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Deposit Your Taxes Or Work Out A Payment Plan…Or Else

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Those are your only two choices. If you opt for what's behind door number three, you may find yourself doing hard time in a federal prison. A federal appeals court has ruled that the owner of a company that couldn't deposit its taxes due to financial reasons was criminally liable for that failure. The U.S. Supreme Court affirmed the lower court's decision by turning down the owner's appeal. [U.S. v. Easterday, No. 07-10347, 9th Cir. (2009); U.S. Sup. Ct., No. 09B28 (2009).]


What's willful. Between the fourth quarter of 1998 and the fourth quarter of 2005, a company piled up $44,864,162 in undeposited payroll taxes. It eventually paid $25,018,869. During this time, the company continued to pay other creditors, including paying employees' salaries. The IRS levied against corporate assets and filed liens against corporate accounts to secure payment. At each turn, the owner was cooperative and took full responsibility for the delinquency, but the taxes were never paid. Eventually, the IRS filed a 109-count indictment against the owner for willfully failing to pay taxes.


The owner was convicted of 107 counts and sentenced to 30 months in prison. On appeal, he argued that he didn't willfully fail to pay, because he didn't have the money. The appeals court disagreed. Court: The government, in a willful failure to pay case, doesn't need to prove that the taxpayer had the money to pay the taxes when due, and the taxpayer cannot defend on the ground that he spent the money on other expenses. Instead, willfulness is a voluntary, intentional violation of a known legal duty, and doesn't require proof of any other motive.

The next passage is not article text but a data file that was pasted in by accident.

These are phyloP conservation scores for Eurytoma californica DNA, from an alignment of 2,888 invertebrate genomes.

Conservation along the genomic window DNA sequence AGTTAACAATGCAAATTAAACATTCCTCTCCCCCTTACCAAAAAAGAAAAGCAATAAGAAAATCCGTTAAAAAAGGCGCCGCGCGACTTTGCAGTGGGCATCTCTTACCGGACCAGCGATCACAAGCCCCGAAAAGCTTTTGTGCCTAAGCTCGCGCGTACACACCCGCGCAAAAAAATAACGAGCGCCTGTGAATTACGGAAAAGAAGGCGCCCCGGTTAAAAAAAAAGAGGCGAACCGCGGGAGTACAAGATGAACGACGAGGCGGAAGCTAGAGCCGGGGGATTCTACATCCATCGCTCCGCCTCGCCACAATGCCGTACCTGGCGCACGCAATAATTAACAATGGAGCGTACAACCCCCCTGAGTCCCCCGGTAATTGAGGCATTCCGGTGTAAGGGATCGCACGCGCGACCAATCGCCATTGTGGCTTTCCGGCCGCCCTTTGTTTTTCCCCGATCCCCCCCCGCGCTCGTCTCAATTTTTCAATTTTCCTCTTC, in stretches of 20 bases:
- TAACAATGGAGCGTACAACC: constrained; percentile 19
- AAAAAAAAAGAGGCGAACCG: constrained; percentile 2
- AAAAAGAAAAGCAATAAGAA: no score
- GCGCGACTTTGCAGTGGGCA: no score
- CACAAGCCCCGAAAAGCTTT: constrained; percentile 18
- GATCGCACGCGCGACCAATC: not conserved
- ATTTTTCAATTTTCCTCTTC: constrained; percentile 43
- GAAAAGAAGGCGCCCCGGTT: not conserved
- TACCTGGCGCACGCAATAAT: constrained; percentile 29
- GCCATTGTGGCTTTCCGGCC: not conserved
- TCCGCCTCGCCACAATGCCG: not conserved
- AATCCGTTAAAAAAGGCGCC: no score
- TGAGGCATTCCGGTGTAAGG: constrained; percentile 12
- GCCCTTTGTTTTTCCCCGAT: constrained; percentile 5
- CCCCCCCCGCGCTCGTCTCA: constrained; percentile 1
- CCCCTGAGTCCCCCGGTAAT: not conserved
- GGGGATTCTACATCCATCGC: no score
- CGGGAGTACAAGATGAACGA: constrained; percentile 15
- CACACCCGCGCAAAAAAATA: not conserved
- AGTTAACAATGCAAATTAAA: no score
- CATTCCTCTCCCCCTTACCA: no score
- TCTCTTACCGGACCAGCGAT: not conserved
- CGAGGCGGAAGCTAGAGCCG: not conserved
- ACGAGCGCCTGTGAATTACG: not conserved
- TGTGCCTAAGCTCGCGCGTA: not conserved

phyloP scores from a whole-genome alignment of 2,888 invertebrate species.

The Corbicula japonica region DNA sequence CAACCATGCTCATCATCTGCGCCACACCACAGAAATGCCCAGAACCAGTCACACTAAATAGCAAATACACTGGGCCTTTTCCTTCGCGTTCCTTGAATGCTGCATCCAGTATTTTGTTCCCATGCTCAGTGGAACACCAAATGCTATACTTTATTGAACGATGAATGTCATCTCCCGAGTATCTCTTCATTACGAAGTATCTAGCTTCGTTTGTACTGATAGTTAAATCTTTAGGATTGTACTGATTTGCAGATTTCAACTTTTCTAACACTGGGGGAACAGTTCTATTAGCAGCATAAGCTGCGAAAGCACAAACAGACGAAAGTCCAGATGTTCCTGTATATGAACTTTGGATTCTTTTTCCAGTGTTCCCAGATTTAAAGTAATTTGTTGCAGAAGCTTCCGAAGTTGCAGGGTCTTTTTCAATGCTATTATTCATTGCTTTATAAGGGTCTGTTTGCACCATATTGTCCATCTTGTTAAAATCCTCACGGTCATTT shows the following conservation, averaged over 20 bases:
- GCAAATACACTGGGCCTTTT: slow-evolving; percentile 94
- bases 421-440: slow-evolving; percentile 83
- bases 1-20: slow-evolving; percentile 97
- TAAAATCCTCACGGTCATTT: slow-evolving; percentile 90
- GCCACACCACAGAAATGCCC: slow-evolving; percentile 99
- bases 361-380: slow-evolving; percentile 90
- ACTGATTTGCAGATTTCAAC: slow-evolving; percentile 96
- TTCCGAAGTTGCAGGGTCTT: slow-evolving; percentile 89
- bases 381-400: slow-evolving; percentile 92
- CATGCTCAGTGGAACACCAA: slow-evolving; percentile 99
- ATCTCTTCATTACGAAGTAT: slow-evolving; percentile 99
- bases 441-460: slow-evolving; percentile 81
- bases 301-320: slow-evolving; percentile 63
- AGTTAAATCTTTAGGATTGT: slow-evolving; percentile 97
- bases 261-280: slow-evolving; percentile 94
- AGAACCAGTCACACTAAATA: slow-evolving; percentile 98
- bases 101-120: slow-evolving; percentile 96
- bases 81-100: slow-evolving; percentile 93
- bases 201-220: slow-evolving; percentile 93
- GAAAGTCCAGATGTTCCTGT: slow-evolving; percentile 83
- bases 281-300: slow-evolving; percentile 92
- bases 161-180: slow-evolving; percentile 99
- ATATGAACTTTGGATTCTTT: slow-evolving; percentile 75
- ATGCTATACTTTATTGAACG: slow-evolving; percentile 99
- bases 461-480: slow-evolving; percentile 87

High Stakes, High Risks: The appeals court admitted that a criminal prosecution for failing to deposit taxes was rare, but so were the amounts involved. This appeals court's standard of willfulness — paying other creditors before the IRS — also applies in civil suits. The IRS is willing to be reasonable if you can't pay your delinquent taxes all at once. You can negotiate an installment agreement with the IRS, but there are strings, notably remaining current in your tax deposits, filing your 941 forms, and fulfilling the IRS's requests for financial information.

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